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‘Builder’s Remedy’ Is Forcing SoCal Cities To Accept Plans For Thousands Of Housing Units — We Break Down What The Little Known Law Does

Published October 25, 2022 at 9:34 AM PDT
FREDERIC J. BROWN/AFP via Getty Images
A family visit a quiet Santa Monica Beach which remains closed on April 10, 2020 in Santa Monica, California, where the Stay-At-Home order has been extended from April 19 to May 15 amid the coronavirus pandemic.

‘Builder’s Remedy’ Is Forcing SoCal Cities To Accept Plans For Thousands Of Housing Units — We Break Down What The Little Known Law Does

Builders Remedy 10.25.22

City inaction towards properly accommodating the development of housing to match the growth of the population in Santa Monica may lead to thousands of new developments in the area. Using a little known law known as “builder’s remedy,” A developer has already submitted plans for over 4,000 new apartments in the city alone, meanwhile developers in several dozen other Southern California municipalities could be the next cities to submit plans of their own. A Redondo Beach developer has already submitted materials for 2,000 units. This legal gray area is most likely to affect wealthier areas with fewer established housing units and the potential for a high return of profit. Here to explain this latest development in the housing crisis is Emily Sawicki, staff writer for the Santa Monica Daily Press and Dave Rand, Founding member of Rand Paster & Nelson LLP who specializes in land use law and governmental regulatory matters.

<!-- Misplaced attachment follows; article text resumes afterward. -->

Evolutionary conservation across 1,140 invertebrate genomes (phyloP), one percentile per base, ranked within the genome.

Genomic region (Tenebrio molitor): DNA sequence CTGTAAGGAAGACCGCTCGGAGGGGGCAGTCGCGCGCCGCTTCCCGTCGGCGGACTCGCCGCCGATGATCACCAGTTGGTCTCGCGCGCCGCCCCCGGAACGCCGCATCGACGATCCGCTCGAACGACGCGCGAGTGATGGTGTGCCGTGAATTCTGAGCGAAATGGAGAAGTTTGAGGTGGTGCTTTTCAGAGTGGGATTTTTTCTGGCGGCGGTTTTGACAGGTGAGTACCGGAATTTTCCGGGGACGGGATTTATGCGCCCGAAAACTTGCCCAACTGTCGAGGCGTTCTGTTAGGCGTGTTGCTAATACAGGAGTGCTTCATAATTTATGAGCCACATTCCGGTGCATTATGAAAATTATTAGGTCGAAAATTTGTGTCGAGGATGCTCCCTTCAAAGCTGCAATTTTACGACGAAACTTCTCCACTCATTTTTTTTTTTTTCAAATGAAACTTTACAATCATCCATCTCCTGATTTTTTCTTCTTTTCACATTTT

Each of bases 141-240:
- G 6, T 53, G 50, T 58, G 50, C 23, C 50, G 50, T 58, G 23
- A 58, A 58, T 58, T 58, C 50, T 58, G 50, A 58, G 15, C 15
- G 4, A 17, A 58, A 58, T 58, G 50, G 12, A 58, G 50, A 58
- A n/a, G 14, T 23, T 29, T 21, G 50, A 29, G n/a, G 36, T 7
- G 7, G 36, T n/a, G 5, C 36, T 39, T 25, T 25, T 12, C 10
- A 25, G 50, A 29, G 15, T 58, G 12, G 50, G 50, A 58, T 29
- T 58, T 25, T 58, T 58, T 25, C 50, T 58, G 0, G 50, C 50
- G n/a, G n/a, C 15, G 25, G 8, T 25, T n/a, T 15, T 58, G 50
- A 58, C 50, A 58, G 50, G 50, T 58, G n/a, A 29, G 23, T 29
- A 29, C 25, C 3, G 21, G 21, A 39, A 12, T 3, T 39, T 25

LA’s Proposed Gondola Project Has Now Taken Its Next Step, We Update You On The Latest

Dodgers Gondola Latest 10.25.22

This week, the Los Angeles County Metropolitan Transportation Authority released a key report — known as a draft environmental impact report — for the aerial gondola project, which is proposed to run from Union Station to Dodger Stadium. The agency is holding a series of meetings over the next couple months to present the plan and take public comment. Along with this, those heading the project have also set a public, in-person meeting Tuesday, Oct. 25 from 5 p.m. to 7 p.m. at the Union Station Ticket Concourse.

Today on AirTalk, we discuss the latest with Ryan Fonseca, KPCC and LAist transportation & mobility associate editor.

With files from LAist, read Ryan’s latest piece here.

New Standardized California Test Results Remain Alarming Yet Unsurprising. So Where Do We Go From Here?

CA Test Scores 10.25.22

California's first round of standardized test scores since COVID-19's onset are out, and the results are exactly asmany teachers, academics and parents have predicted: Two tumultuous years of pandemic disruptions in the state's K-12 public schools have thrown many students off-track academically. Statewide, 47% of students met or exceeded standards on the state's English language arts tests, a decline of roughly 4 percentage points from the last pre-pandemic round of testing. One-third of students met or exceeded the state's expectations in math. The math result roughly matches the lowest-ever recorded score on California's Smarter Balanced assessments since the state started using them in 2015. Los Angeles Unified officials said their studentsfared better than those in other urban school districts on those national assessments. Here to examine the latest test score releases are Kyle Stokes, KPCC/LAist K-12 education reporter and Pedro Noguera, Dean of the Rossier School of Education at USC.

With files from LAist